University of Chicago Press Journals. (2011, January 18). Do American consumers with low confidence in the government buy American?. ScienceDaily. Retrieved March 29, 2015 from www.sciencedaily.com/releases/2011/01/110118123511.htm
University of Chicago Press Journals. "Do American consumers with low confidence in the government buy American?." ScienceDaily. www.sciencedaily.com/releases/2011/01/110118123511.htm (accessed March 29, 2015).

Share This


More From ScienceDaily



More Science & Society News

Sunday, March 29, 2015

Featured Research

from universities, journals, and other organizations


Featured Videos

from AP, Reuters, AFP, and other news services

Why So Many People Think NASA's Asteroid Mission Is A Waste

Why So Many People Think NASA's Asteroid Mission Is A Waste

Newsy (Mar. 27, 2015) The Asteroid Retrieval Mission announced this week bears little resemblance to its grand beginnings. Even NASA scientists are asking, "Why bother?" Video provided by Newsy
Powered by NewsLook.com
WH Plan to Fight Antibiotic-Resistant Germs

WH Plan to Fight Antibiotic-Resistant Germs

AP (Mar. 27, 2015) The White House on Friday announced a five-year plan to fight the threat posed by antibiotic-resistant bacteria amid fears that once-treatable germs could become deadly. (March 27) Video provided by AP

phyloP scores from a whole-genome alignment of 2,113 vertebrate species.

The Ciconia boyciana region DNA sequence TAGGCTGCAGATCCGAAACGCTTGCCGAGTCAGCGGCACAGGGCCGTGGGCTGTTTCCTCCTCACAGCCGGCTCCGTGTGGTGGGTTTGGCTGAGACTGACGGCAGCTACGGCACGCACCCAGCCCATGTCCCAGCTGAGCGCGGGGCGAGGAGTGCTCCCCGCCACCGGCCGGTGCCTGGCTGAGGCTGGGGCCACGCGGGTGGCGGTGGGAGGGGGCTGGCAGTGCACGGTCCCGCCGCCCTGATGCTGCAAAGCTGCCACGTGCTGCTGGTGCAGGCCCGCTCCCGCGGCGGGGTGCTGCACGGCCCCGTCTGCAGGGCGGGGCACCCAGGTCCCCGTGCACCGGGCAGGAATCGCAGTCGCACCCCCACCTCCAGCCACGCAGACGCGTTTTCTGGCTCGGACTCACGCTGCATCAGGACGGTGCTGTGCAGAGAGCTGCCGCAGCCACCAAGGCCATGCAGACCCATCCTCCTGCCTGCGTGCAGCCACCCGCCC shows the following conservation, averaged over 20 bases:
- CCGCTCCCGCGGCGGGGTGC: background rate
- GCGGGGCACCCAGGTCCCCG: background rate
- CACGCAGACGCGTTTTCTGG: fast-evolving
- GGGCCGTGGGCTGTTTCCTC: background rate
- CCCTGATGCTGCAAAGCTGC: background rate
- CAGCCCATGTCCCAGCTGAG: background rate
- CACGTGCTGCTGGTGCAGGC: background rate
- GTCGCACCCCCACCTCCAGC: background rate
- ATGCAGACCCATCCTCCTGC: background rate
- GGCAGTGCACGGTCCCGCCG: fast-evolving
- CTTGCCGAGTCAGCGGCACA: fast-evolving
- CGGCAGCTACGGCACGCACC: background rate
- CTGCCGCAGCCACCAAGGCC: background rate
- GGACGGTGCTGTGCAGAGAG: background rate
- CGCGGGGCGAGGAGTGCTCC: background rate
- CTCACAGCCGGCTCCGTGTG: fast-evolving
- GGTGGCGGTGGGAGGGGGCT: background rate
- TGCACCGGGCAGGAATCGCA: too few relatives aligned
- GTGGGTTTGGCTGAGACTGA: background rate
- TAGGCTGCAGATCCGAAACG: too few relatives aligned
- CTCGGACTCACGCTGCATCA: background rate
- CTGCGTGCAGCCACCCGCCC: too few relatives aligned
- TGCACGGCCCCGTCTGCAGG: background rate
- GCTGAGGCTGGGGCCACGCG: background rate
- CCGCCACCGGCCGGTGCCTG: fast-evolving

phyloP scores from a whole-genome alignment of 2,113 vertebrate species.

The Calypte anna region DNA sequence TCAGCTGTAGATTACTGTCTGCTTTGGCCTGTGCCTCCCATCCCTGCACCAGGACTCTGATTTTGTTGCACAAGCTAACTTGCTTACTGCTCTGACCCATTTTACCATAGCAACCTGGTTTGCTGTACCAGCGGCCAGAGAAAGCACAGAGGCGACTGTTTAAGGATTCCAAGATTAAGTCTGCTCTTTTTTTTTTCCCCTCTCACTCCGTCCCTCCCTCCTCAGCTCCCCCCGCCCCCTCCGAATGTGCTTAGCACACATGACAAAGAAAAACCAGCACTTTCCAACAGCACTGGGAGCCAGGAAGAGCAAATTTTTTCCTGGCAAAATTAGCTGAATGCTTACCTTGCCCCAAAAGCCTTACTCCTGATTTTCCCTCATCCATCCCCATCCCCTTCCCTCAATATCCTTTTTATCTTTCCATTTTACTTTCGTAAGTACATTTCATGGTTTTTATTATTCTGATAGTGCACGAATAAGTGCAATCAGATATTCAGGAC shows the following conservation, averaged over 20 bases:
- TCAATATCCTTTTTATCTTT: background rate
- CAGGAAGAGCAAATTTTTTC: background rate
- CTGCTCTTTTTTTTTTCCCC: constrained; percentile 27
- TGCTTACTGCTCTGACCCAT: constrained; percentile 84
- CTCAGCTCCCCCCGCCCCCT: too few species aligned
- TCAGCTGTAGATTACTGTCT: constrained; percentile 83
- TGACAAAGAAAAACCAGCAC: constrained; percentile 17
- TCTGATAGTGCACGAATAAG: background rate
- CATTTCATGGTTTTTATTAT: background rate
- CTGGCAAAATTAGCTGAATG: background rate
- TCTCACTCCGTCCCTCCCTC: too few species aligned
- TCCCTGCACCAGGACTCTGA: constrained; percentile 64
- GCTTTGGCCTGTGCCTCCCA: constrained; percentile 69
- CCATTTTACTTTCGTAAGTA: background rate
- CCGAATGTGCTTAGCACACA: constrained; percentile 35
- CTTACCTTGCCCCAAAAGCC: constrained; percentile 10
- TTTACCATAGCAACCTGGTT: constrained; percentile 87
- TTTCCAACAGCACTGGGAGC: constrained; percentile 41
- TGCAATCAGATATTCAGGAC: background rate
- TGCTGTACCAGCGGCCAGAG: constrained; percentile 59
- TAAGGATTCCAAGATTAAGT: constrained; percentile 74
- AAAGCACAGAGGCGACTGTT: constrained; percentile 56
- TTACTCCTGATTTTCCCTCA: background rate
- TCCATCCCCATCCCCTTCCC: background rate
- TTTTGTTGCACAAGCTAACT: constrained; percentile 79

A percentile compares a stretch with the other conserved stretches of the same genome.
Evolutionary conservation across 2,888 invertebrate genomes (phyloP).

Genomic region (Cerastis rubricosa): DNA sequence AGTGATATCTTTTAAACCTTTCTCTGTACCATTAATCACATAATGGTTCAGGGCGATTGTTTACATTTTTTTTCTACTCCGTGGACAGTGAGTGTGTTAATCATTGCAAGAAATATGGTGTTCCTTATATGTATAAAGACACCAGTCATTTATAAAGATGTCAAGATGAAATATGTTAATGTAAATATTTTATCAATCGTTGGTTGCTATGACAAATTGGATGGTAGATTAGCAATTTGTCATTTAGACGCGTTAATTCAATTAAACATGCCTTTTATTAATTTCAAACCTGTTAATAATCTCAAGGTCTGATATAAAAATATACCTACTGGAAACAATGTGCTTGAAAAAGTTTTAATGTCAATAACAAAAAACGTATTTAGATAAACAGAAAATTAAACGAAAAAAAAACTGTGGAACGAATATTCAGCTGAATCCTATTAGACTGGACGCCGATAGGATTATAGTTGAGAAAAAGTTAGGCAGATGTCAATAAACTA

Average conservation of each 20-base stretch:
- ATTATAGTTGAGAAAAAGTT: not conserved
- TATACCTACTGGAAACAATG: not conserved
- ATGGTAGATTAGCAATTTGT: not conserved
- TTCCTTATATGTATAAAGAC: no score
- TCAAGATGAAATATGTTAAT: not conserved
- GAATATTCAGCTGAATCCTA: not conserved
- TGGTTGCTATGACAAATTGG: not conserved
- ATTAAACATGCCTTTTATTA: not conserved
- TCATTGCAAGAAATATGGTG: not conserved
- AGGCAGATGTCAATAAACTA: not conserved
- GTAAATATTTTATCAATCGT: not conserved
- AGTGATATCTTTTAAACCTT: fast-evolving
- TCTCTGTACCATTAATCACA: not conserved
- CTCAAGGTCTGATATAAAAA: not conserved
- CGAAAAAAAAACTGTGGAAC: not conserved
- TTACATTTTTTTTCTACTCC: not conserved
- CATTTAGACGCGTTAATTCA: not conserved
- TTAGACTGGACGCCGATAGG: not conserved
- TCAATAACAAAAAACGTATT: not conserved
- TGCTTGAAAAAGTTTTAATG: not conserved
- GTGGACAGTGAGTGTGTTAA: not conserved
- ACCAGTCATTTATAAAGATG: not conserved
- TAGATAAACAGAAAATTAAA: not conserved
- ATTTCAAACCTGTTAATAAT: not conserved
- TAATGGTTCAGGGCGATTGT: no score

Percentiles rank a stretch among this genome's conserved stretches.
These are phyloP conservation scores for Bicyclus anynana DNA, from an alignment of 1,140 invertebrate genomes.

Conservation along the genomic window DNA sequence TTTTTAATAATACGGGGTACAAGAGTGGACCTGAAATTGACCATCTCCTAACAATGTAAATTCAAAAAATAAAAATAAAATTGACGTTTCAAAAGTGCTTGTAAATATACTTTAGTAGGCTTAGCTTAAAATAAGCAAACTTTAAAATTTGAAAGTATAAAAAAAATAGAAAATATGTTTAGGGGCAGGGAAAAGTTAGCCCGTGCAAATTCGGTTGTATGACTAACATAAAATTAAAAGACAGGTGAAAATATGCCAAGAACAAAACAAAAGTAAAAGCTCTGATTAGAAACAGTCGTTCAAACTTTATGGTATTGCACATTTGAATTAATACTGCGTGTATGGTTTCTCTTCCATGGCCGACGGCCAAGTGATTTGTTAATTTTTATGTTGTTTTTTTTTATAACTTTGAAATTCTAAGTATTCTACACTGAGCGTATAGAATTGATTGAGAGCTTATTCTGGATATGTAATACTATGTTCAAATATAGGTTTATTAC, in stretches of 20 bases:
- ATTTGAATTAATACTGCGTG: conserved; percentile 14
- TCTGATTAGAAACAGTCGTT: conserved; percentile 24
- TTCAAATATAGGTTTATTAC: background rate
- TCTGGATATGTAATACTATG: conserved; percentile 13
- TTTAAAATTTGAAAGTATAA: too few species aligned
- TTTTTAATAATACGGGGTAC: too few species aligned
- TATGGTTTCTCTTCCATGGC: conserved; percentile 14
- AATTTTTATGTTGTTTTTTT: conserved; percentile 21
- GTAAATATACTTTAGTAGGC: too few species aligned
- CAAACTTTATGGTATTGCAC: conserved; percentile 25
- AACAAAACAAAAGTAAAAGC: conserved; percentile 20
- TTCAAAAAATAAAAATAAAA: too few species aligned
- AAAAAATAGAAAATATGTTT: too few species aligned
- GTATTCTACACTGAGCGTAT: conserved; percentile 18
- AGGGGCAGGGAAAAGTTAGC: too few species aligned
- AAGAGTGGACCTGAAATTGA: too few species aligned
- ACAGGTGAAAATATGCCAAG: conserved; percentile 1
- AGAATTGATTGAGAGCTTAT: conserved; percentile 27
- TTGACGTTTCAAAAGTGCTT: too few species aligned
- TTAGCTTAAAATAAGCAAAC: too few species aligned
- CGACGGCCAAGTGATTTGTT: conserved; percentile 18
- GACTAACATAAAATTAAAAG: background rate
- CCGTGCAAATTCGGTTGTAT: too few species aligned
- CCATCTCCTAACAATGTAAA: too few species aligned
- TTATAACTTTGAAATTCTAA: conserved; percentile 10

Powered by NewsLook.com
Indiana Permits Needle Exchange as HIV Cases Skyrocket

Indiana Permits Needle Exchange as HIV Cases Skyrocket

Reuters - US Online Video (Mar. 26, 2015) Governor Mike Pence declares the recent HIV outbreak in rural Indiana a "public health emergency" and authorizes a short-term needle-exchange program. Rough Cut (no reporter narration) Video provided by Reuters
Powered by NewsLook.com
AAA: Distracted Driving a Serious Teen Problem

AAA: Distracted Driving a Serious Teen Problem

AP (Mar. 25, 2015) While distracted driving is not a new problem for teens, new research from the AAA Foundation for Traffic Safety says it&apos;s much more serious than previously thought. (March 25) Video provided by AP
Powered by NewsLook.com

Search ScienceDaily

Number of stories in archives: 140,361

Find with keyword(s):
Enter a keyword or phrase to search ScienceDaily for related topics and research stories.

Save/Print:
Share:

Breaking News:

Strange & Offbeat Stories


Science & Society

Business & Industry

Education & Learning

In Other News

... from NewsDaily.com

Science News

Health News

Environment News

Technology News



Save/Print:
Share:

Free Subscriptions


Get the latest science news with ScienceDaily's free email newsletters, updated daily and weekly. Or view hourly updated newsfeeds in your RSS reader:

Get Social & Mobile


Keep up to date with the latest news from ScienceDaily via social networks and mobile apps:

Have Feedback?


Tell us what you think of ScienceDaily -- we welcome both positive and negative comments. Have any problems using the site? Questions?
Mobile: iPhone Android Web
Follow: Facebook Twitter Google+
Subscribe: RSS Feeds Email Newsletters
Latest Headlines Health & Medicine Mind & Brain Space & Time Matter & Energy Computers & Math Plants & Animals Earth & Climate Fossils & Ruins